0:00:00.0 ANNOUNCER Welcome to the Real Estate Syndication Show. Whether you are a seasoned investor or building a new real estate business, this is the show for you. Whitney Sewell talks to top experts in the business. Our goal is to help you master real estate syndication. 

And now your host, Whitney Sewell.



Whitney Sewell: This is your daily real estate syndication show. I’m your host, Whitney Sewell. Today our guest is Chad Griffiths.

Chad is an expert in industrial real estate. I enjoyed the show, I learned a lot from Chad. I’ve never invested passively or actively in industrial real estate, but I may in the future I may want to consider that, and there’s some great things in the show that are gonna…hope you to better understand that asset class whether you are active or passive. Chad has 15+ years of experience in industrial real estate and has completed over 500 transactions with clients ranging from local companies to large institutional owners. He’s given numerous interviews locally and nationally regarding the commercial real estate market as articles published in Forbes, Western Investor, Real Estate Magazine, and many places. He is putting out lots of great content that are specifically focused around industrial real estate. I hope you enjoy the show.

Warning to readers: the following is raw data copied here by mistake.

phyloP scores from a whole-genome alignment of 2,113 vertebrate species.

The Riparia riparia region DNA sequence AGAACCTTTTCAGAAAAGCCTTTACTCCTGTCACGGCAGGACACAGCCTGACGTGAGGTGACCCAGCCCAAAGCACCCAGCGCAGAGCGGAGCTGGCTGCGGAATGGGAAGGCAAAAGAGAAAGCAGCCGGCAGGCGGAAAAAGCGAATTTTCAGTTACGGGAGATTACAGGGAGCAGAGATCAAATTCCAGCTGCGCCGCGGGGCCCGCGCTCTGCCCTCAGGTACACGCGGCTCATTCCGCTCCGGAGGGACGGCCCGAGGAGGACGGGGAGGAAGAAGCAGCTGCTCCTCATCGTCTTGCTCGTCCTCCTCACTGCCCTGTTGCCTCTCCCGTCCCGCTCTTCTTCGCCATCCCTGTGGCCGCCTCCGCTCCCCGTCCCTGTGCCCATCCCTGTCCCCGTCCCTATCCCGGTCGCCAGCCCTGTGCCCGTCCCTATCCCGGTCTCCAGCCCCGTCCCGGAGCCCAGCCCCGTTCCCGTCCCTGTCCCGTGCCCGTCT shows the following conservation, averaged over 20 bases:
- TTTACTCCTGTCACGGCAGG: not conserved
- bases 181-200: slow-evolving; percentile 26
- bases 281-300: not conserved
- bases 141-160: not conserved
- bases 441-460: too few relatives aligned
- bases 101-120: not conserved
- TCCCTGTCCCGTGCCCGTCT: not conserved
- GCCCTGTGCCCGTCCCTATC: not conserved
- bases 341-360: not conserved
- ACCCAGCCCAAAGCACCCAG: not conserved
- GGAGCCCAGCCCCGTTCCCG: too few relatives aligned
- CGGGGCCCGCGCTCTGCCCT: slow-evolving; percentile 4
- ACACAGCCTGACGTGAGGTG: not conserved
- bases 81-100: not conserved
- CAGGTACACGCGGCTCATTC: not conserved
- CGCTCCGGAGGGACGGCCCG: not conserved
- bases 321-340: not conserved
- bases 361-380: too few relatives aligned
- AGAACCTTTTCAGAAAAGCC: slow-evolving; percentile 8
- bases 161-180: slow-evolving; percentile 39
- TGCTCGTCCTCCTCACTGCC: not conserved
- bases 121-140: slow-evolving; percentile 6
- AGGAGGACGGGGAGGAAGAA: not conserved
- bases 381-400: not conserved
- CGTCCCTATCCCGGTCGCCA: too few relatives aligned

Chad, welcome to the show. I know you have been in commercial real estate for a number of years and you have a specialty in industrial real estate, and so looking forward to just personally learning more about that space and I know the listeners are as well. Give us a little more about your background, you know, how did you get to where you’re at now in real estate?